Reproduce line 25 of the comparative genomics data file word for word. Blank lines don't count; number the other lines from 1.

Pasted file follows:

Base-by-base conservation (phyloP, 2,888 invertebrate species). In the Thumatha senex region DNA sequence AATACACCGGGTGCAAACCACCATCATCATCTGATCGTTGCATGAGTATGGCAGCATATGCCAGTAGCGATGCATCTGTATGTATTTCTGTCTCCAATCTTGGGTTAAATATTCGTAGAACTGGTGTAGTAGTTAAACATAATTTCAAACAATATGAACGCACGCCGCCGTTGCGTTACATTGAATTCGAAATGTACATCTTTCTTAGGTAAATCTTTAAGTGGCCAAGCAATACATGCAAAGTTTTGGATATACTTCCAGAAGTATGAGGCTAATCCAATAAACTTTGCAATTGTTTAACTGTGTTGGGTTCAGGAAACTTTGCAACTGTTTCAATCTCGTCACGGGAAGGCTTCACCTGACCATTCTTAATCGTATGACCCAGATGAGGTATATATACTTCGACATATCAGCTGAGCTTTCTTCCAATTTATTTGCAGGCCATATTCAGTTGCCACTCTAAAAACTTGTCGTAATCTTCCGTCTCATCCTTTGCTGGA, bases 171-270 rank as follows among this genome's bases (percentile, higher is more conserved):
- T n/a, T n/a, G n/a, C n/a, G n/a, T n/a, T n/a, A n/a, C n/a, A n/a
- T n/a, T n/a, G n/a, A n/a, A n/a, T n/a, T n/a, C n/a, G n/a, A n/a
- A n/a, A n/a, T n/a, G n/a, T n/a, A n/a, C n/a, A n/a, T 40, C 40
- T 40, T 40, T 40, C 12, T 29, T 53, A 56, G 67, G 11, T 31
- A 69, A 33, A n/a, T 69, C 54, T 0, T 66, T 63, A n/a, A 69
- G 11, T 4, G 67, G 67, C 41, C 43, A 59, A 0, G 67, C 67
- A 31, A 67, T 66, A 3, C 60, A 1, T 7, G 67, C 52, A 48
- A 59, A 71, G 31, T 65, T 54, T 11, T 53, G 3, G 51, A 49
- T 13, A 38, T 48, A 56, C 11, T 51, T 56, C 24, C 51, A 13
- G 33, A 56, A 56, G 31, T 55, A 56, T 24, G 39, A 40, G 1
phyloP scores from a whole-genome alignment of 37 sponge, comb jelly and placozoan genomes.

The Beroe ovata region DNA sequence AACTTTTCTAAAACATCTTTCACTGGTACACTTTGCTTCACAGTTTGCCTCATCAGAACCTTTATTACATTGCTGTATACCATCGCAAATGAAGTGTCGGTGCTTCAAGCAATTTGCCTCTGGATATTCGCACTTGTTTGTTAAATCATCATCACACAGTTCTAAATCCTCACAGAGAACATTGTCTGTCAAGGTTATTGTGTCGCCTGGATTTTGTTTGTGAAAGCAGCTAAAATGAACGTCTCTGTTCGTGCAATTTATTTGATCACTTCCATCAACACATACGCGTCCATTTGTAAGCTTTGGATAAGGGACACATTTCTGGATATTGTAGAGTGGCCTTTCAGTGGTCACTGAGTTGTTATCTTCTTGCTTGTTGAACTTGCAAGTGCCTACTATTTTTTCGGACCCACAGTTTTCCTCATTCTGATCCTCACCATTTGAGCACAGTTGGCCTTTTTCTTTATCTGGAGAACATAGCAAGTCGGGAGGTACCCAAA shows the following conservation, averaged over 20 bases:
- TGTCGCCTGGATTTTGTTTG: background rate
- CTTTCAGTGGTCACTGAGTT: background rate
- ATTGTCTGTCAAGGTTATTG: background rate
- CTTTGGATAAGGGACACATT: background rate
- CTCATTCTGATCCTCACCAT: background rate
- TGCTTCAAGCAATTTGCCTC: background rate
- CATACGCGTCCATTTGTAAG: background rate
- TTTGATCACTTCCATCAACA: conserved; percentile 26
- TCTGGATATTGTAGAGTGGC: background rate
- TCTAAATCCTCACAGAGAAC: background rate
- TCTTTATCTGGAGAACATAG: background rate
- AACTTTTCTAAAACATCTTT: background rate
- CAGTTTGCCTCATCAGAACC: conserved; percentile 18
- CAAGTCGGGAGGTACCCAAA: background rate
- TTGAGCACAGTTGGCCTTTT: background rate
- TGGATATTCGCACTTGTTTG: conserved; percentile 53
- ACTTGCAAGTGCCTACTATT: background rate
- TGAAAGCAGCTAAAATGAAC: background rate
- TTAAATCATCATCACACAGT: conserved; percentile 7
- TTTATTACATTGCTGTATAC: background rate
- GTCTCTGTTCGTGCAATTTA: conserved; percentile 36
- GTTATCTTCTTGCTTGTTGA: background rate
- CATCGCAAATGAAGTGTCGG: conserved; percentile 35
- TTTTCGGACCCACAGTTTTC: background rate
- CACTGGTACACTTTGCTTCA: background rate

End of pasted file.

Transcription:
- AACTTTTCTAAAACATCTTT: background rate